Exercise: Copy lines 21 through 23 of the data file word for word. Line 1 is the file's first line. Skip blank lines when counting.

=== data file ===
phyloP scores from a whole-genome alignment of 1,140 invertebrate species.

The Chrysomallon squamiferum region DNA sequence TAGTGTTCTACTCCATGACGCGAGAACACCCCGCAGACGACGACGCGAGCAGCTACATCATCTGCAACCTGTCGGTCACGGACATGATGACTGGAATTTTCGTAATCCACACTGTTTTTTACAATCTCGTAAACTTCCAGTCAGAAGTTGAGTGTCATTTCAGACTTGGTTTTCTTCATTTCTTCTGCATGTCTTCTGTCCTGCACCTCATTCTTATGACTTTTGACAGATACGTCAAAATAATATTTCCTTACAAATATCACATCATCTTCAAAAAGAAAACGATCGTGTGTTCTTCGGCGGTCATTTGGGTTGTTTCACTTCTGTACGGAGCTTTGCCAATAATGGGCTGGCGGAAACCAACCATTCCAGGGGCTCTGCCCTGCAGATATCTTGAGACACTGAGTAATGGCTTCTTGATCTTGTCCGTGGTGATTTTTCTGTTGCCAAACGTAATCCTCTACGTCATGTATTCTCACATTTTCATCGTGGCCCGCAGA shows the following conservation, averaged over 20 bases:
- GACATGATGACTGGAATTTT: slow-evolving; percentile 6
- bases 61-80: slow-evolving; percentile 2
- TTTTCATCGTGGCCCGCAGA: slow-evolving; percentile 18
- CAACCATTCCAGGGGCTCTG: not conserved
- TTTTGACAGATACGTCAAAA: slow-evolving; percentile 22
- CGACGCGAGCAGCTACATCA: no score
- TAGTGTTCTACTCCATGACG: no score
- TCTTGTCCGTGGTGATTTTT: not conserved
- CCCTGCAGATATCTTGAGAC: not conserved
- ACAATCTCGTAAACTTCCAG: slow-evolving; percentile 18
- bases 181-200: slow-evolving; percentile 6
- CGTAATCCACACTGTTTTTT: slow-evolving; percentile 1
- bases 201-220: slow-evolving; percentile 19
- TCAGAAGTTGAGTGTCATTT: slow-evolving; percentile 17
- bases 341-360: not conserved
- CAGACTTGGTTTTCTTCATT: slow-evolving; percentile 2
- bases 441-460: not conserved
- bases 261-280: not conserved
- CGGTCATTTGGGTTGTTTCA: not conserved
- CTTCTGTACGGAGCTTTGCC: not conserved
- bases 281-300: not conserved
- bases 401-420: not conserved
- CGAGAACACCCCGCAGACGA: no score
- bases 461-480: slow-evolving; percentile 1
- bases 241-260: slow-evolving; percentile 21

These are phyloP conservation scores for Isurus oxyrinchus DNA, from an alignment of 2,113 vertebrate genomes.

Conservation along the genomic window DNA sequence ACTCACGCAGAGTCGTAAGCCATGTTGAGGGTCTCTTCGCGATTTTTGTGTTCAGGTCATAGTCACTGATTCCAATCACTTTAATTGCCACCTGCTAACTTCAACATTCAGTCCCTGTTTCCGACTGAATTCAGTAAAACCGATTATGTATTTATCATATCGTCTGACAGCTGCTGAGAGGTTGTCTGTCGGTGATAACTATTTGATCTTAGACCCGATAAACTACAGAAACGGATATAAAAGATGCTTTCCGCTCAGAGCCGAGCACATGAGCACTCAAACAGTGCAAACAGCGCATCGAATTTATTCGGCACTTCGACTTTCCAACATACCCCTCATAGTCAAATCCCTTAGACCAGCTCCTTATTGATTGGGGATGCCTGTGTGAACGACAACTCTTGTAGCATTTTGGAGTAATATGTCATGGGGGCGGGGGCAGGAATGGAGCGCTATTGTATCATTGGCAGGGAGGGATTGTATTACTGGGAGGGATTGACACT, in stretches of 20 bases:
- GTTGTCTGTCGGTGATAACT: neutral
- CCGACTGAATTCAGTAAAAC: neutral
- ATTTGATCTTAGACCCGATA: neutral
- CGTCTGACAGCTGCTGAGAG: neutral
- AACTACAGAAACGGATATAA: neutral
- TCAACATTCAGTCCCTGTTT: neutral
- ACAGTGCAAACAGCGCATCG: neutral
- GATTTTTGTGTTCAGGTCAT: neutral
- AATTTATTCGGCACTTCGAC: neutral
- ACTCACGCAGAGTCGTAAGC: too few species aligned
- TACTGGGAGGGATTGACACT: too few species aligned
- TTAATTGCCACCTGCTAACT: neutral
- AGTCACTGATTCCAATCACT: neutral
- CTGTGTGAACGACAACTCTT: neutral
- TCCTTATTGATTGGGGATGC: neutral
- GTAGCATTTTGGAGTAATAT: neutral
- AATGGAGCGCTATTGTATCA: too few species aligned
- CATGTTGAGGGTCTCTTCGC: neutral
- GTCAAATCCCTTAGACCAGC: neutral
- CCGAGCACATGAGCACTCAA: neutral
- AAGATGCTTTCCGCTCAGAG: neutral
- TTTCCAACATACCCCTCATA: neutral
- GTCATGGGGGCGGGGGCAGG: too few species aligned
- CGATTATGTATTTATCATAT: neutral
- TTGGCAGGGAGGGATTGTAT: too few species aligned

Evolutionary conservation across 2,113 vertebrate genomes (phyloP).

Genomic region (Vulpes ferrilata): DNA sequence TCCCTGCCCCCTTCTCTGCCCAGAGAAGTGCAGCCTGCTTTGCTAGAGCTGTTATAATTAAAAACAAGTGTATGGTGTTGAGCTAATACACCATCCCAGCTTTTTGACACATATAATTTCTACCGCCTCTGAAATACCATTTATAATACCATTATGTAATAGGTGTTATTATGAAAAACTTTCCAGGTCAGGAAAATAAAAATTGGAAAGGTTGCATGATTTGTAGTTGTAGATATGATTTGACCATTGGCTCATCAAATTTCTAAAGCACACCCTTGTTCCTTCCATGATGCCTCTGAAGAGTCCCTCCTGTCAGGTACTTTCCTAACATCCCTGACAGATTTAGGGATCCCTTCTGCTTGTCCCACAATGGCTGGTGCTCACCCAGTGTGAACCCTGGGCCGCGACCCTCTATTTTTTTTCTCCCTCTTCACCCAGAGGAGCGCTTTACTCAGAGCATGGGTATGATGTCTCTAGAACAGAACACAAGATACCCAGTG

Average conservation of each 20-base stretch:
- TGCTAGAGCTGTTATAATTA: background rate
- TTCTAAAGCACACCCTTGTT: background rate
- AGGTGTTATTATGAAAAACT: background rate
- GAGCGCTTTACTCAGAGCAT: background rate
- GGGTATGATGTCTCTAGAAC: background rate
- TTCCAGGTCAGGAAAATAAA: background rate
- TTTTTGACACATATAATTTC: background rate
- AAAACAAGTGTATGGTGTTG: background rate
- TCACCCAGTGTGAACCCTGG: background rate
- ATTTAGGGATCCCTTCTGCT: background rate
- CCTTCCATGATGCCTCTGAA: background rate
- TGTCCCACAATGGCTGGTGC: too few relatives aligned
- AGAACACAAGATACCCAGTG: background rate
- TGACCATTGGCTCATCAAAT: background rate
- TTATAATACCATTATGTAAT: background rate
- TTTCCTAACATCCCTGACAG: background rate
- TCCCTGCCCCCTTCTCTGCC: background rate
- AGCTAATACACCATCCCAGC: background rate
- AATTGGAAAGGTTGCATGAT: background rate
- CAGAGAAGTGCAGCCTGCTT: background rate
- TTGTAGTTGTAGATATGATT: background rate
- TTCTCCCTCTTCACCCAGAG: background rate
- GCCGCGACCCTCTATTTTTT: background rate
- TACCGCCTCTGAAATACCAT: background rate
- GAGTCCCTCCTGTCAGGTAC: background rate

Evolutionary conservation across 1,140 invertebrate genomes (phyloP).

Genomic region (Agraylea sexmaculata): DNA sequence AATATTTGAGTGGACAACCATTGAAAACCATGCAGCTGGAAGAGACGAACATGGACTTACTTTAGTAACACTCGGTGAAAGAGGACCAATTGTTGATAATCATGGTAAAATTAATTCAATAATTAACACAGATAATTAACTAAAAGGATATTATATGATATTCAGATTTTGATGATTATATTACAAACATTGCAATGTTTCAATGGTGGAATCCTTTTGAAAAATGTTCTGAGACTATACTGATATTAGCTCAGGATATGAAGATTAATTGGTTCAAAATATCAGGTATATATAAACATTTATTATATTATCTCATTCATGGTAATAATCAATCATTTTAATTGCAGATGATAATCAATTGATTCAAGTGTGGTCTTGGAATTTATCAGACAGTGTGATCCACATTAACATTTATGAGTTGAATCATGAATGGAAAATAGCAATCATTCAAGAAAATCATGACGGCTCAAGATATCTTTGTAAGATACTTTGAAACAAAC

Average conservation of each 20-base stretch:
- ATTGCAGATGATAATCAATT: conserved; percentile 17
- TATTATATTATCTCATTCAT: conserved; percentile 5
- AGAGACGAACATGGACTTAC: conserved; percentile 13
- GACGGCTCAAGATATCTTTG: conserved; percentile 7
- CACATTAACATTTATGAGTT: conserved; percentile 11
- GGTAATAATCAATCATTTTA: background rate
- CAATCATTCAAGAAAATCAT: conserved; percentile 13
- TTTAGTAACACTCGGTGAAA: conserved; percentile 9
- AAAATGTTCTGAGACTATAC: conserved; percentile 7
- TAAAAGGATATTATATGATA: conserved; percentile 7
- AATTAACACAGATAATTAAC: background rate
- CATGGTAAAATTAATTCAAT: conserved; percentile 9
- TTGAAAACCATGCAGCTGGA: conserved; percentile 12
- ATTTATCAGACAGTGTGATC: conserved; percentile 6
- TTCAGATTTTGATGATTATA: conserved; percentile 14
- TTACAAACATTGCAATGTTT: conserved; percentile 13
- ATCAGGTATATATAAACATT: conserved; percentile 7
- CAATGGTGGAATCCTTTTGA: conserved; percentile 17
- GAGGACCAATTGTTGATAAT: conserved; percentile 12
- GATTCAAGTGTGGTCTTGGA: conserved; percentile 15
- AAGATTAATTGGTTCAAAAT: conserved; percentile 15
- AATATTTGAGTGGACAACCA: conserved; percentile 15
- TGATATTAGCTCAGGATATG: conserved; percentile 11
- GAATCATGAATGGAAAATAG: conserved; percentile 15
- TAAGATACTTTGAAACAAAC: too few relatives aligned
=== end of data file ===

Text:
- CGGTCATTTGGGTTGTTTCA: not conserved
- CTTCTGTACGGAGCTTTGCC: not conserved
- bases 281-300: not conserved